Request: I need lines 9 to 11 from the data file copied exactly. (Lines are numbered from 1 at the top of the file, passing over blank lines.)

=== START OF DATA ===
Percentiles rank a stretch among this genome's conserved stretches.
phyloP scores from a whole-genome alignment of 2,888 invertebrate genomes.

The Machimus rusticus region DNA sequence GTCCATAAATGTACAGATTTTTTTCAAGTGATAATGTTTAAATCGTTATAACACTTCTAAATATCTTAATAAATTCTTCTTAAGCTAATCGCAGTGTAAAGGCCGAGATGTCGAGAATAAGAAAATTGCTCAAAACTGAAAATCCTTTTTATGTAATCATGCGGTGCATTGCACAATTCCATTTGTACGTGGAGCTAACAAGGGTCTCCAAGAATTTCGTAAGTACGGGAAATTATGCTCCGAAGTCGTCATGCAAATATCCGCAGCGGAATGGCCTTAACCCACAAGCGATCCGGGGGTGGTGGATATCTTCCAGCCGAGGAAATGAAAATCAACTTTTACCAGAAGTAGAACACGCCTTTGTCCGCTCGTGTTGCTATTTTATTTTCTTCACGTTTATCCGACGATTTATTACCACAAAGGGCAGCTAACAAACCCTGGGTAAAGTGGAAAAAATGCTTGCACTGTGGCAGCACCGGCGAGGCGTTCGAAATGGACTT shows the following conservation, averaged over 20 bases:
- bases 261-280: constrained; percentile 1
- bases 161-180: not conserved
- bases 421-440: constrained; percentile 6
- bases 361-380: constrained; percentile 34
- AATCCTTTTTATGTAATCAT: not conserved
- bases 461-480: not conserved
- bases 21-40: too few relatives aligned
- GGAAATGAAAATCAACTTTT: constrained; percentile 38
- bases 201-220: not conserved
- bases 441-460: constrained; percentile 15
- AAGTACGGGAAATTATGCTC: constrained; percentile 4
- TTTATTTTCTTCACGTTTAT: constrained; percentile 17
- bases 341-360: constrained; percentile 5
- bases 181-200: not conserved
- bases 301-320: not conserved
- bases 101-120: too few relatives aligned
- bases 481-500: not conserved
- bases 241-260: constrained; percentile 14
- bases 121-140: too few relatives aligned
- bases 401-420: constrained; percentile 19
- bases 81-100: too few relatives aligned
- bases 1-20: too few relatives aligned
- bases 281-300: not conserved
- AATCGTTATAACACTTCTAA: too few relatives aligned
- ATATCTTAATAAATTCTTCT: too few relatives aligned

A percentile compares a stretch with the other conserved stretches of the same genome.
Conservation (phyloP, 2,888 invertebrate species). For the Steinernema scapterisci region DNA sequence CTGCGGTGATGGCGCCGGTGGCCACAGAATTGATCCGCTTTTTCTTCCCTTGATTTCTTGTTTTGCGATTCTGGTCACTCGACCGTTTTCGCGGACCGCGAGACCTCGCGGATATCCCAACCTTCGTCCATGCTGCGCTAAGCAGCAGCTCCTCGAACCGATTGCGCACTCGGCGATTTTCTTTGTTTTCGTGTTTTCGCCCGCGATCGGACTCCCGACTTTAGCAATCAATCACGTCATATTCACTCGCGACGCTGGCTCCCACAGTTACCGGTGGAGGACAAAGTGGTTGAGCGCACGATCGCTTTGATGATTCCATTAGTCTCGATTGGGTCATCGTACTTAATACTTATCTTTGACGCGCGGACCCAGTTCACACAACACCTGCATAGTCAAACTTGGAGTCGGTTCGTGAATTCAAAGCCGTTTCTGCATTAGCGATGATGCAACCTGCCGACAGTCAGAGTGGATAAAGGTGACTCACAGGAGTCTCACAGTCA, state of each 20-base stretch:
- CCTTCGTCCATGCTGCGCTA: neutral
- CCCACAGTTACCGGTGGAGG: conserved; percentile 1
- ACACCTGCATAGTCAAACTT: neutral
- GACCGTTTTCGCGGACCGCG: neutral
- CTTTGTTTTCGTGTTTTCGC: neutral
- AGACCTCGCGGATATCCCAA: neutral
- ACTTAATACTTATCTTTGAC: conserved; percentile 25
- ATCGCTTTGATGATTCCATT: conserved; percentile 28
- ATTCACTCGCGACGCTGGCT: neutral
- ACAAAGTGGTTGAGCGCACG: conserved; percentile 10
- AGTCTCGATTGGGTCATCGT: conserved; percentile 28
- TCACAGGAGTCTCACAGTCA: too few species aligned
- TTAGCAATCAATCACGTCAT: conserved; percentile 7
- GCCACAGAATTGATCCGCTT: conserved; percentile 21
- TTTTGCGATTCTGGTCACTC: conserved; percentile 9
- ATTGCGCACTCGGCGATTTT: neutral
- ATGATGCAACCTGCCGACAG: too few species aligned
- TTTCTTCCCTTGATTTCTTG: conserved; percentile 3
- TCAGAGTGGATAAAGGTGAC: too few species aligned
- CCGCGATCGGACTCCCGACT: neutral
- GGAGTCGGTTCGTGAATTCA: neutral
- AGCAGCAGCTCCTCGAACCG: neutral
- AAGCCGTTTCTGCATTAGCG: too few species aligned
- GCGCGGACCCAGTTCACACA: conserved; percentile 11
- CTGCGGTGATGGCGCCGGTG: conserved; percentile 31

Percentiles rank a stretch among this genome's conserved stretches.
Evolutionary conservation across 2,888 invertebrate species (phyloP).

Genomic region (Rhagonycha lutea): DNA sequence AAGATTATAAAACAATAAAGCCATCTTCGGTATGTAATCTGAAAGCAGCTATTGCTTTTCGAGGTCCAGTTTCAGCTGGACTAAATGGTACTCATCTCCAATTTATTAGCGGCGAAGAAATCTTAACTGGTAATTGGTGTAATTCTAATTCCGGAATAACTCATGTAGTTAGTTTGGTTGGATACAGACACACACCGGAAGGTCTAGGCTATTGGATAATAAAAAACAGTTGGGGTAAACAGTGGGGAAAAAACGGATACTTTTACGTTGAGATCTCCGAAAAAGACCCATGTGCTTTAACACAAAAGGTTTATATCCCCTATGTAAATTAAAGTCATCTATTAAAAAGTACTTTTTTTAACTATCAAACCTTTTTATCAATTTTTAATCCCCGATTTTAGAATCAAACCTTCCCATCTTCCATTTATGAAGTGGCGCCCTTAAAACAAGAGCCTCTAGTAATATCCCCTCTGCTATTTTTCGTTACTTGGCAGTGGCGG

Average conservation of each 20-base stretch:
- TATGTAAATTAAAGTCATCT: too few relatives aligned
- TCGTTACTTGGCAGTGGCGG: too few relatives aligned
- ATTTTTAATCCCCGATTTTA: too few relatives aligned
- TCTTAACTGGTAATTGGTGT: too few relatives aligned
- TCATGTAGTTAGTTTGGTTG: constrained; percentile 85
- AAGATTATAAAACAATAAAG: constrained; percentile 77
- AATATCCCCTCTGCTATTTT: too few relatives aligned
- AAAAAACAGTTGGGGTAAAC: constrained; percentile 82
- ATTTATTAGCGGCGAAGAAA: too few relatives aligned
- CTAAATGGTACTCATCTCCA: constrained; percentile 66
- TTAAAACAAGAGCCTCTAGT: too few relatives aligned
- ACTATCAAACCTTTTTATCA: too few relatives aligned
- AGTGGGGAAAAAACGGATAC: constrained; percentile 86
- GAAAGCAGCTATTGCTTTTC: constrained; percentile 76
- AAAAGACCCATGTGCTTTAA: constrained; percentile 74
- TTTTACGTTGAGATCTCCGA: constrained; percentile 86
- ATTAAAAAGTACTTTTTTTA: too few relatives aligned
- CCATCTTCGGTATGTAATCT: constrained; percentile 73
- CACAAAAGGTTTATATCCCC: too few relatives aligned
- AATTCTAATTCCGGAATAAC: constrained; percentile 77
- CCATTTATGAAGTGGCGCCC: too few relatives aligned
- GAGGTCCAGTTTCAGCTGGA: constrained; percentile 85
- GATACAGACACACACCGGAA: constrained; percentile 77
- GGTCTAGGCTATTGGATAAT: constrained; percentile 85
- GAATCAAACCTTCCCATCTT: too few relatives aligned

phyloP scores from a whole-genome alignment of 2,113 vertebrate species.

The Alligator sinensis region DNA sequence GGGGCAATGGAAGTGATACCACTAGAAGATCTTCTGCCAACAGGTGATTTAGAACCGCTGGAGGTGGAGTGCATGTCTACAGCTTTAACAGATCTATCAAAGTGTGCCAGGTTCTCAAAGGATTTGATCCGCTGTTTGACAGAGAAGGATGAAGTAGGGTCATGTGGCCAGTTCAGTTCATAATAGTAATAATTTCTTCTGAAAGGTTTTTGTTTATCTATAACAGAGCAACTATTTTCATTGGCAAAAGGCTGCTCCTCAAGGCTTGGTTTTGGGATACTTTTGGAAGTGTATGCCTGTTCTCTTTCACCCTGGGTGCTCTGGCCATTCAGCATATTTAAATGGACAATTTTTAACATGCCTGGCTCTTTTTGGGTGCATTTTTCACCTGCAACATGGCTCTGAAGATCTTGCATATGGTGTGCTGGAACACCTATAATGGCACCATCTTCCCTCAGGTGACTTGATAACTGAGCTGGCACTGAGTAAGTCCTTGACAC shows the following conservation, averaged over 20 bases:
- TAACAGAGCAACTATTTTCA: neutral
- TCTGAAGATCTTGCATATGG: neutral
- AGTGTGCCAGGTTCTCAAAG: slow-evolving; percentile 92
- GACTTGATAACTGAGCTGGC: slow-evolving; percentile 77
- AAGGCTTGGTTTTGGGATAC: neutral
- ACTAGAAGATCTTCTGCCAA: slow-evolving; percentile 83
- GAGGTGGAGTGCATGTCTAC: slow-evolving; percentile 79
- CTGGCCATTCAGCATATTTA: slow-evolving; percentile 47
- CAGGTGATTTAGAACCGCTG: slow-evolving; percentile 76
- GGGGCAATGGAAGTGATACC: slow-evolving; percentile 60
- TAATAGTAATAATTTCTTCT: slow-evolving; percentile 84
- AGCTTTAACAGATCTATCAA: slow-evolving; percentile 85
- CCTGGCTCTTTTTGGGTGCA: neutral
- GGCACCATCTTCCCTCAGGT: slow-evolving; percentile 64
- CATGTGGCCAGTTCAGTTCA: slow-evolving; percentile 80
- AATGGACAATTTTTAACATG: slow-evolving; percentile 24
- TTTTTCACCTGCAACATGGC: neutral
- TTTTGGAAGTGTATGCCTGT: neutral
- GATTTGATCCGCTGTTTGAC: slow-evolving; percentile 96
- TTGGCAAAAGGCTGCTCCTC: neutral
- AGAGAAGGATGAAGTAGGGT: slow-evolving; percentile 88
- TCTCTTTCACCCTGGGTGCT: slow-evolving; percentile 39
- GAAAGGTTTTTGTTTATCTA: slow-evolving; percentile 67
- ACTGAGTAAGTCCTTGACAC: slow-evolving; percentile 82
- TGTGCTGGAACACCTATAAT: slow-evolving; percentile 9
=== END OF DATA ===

- bases 461-480: not conserved
- bases 21-40: too few relatives aligned
- GGAAATGAAAATCAACTTTT: constrained; percentile 38